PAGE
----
Hmm fair enough...
800W Wind Solar Hybrid Mppt Controller (600W Wind + 300W Solar) 12V/24V Auto | eBay
It looks like at least some support having a lower voltage battery, but I'd want to be sure before connecting it up...
yep, it looks identical to that one... mine stated 200W for solar, 38v for 12v charging and 46v for 24v charging... my thinking was seeing a real 250 watts from a 250w panel would be pretty rare in this country and on the occasion that it did it would just be wasted... wouldn't make it to the battery through this charger ?
I might have bought a lemon with this... it didn't come with any instructions at all and the menu isn't very logical
you win some and you bin some :)
08-11-2012 #14Well let me know if you bin it ;)
I did just type a big response, but just hit the wrong button, so here's just the summary!
Running a full split charge system will not cost you much on terms of fuel.
Even relying on the vehicle to fully charge the Aux batteries from totally flat, and assuming poor engine and alternator efficiency, will only take around a litre of diesel in addition to what you're taking to drive around. If you use the wind/solar to provide a continual charge, then the vehicle will not see that much of an increased load. Even if the batteries add an additional continual 20A load, it's only an additional 100ml of diesel an hour needed.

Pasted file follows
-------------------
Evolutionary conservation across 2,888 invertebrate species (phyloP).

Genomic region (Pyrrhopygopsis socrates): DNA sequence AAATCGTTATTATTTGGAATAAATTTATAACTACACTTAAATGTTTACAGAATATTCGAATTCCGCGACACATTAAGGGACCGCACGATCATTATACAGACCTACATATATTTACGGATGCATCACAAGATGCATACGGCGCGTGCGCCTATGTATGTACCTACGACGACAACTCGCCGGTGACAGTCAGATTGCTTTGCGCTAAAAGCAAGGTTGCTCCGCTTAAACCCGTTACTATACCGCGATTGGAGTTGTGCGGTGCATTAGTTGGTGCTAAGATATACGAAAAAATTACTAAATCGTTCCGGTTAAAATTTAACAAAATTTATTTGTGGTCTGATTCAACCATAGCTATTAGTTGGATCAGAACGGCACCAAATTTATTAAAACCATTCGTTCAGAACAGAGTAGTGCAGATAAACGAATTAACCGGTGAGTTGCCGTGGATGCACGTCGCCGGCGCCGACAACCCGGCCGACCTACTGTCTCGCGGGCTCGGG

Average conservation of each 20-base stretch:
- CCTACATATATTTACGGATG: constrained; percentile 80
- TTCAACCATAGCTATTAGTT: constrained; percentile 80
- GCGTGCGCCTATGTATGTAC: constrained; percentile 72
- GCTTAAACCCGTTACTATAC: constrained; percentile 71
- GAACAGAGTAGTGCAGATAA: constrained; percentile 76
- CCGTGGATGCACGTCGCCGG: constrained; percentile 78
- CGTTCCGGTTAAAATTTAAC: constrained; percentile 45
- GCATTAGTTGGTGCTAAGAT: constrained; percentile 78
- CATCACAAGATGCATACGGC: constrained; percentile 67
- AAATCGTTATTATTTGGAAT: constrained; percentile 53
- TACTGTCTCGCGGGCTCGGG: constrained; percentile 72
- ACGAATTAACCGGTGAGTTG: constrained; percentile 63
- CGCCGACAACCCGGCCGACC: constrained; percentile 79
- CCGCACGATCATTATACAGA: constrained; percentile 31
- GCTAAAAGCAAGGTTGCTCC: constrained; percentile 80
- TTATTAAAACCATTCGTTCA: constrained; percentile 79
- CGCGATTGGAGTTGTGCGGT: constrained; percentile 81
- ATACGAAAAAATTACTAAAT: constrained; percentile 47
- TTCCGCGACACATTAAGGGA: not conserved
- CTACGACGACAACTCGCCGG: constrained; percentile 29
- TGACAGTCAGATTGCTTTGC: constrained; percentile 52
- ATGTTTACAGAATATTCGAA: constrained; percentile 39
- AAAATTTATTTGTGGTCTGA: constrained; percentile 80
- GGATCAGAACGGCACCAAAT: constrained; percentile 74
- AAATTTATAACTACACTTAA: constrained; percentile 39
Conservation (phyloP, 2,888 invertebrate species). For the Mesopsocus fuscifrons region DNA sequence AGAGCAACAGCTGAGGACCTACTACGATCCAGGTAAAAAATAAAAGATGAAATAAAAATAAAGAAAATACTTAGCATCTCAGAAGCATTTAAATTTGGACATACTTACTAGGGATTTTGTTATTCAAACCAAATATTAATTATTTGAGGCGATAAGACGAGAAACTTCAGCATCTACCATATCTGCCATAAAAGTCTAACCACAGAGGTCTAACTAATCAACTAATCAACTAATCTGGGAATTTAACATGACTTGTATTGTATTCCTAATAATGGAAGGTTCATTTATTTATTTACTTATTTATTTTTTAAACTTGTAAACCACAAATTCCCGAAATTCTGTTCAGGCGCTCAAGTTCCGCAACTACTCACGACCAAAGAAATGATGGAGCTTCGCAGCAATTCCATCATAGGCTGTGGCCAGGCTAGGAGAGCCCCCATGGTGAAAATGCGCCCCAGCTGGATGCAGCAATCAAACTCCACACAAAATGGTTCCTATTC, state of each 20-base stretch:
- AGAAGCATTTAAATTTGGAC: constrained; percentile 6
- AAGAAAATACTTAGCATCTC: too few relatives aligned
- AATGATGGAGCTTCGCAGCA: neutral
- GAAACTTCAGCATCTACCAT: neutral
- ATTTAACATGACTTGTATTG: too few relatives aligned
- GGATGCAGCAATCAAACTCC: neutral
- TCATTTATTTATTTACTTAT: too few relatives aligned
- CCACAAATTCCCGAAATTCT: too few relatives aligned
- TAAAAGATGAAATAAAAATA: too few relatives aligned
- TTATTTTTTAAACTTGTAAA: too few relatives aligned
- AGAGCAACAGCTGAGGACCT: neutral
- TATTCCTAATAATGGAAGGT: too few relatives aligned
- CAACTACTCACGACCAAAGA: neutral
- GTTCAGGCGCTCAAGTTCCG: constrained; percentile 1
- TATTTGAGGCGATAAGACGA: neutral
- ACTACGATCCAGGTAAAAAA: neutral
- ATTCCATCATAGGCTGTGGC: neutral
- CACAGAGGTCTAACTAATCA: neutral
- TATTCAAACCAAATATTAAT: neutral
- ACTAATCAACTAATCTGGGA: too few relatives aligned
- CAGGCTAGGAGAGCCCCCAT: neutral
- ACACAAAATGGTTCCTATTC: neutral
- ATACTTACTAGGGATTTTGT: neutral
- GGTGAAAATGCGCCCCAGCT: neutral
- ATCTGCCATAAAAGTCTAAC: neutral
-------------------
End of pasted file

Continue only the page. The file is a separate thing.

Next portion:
As for what split charge system to use, I'd personally build one using a large relay (200A range), and an Arduino.
Programme it so it monitors the vehicle battery, when it hits a set voltage, it connects the relay, if the vehicle voltage then drops too much, have it drop-out until the vehicle voltage recovers then add an additional time delay (will stop the relay continually switching in a short time frame, and give the alternator a rest instead of hammering it continually), and repeat until voltages stabilise. You could also programme it so it doesn't charge the Aux if the Aux batteries are above a set voltage.
That way you should get a reliable system, without the issues with conventional relay systems, and without the over-priced 'smart' systems.
Alsom, if you're van is only putting out 13.5V, then it has issues. It should be above 14V. Is it an old D, or a newer CDI?